Whilst some people claim Pictus Catfish aren’t beginner friendly we would disagree and with the correct planning and care, even beginners can successfully keep them.

They have an energetic and entertaining personally and offer community traits that not many other catfish do.

Do you keep Pictus Catfish? Let us know your experience with them in the comments section below…

8 Comments

  1. I just bought two Pictus Catfish and one albino pleco. I put them into a 28 gal aquarium. They are all about 2-2 1/2 inches and they are all to grow to about 4-5 inches. Will this work or is this tank not big enough? Second, if this isn’t going to work I have a 100 gal aquarium with turtles could they work in that tank?

    • Hi Scott,
      The 28 gallon is definitely not big enough for them, we recommend a 55 gallon tank for just a single Pictus. I also wouldn’t advise keeping your turtles and fish together. Turtles need cooler water than most topical fish, most turtle tanks need plenty of space to bask, and most people achieve this by making half their tank land-like – this is obviously not ideal for the Pictus. It’s a lot harder to create a vivarium setting than keeping them separately. Good luck with finding a solution. The most ideal solution is to buy a new 75 gallon tank for the Pictus.
      Robert

  2. I was told they would work fine with other fish in a 5 gal tank. ha! The pictus already killed all the other fish except the plecto. Now I have it in a 10 gallon tank because that is all I can afford and fit into my house. I don’t know what to do.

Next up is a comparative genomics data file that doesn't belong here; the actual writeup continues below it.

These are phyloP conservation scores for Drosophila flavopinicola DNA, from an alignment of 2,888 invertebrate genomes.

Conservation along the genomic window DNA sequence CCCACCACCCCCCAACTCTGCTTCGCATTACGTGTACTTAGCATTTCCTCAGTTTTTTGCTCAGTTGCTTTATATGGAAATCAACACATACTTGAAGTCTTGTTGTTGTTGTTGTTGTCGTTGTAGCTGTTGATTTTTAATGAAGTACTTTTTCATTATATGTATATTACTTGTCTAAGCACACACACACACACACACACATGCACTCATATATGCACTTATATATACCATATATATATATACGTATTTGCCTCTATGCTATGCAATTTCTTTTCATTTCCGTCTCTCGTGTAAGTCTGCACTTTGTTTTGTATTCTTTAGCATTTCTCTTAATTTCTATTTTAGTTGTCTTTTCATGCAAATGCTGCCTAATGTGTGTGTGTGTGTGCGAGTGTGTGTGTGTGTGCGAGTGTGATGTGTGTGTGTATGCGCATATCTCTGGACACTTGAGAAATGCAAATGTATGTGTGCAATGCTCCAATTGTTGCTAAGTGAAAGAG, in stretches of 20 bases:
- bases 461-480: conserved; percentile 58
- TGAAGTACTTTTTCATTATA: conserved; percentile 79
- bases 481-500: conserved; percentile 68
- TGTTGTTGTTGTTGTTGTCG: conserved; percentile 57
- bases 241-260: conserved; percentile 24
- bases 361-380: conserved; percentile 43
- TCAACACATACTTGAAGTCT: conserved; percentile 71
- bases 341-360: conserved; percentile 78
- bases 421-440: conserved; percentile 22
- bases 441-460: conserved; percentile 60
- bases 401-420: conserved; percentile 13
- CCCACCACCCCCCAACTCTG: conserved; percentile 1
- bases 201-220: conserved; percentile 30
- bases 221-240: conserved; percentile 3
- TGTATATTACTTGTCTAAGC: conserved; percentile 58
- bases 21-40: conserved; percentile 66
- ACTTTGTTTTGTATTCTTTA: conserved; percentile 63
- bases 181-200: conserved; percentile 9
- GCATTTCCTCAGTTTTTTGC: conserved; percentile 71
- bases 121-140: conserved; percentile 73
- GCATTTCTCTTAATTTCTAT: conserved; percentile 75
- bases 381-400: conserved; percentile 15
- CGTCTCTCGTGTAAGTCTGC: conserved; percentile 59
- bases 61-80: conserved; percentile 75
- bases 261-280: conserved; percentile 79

• Hi April, thanks for your comment. Unfortunately, a lot of local fish stores will tell you anything to make a quick buck! I recommend getting a larger tank of at least 55 gallons. Robert

  3. I have a tall octagon tank. But its taller than wide and my pictures is swimming in the middle……is he ok? He seems confused or something. I’m worried he isnt eating foods off the bottom. I cant be watching all time as I sleep and work. Is he sick? Because I have another in the tank and he seems to be normal at the bottom.

    • These fish do best kept in a shoal so that may be why he is stressed. What is the width of the tank? These guys grow to 5″ long so need quite a wide tank to swim around in. Thanks, Robert

  4. I have two pictus catfish, and since I have cleared the water with algae fix they have become more stressed, swimming around the tank very fast. Could this be a reaction to the algae fix or is it just that the water is clear now and they can see better?

    • The fish are used to having algae around so they may well be stressed due to a change in their environment. It’s always better to get to the root of the problem rather than try to cure it with chemicals, this will only mask the problem and the algae will likely come back. Is the tank in direct sunlight, are your water parameters right, do you have excessive nutrients in the water? Thanks, Robert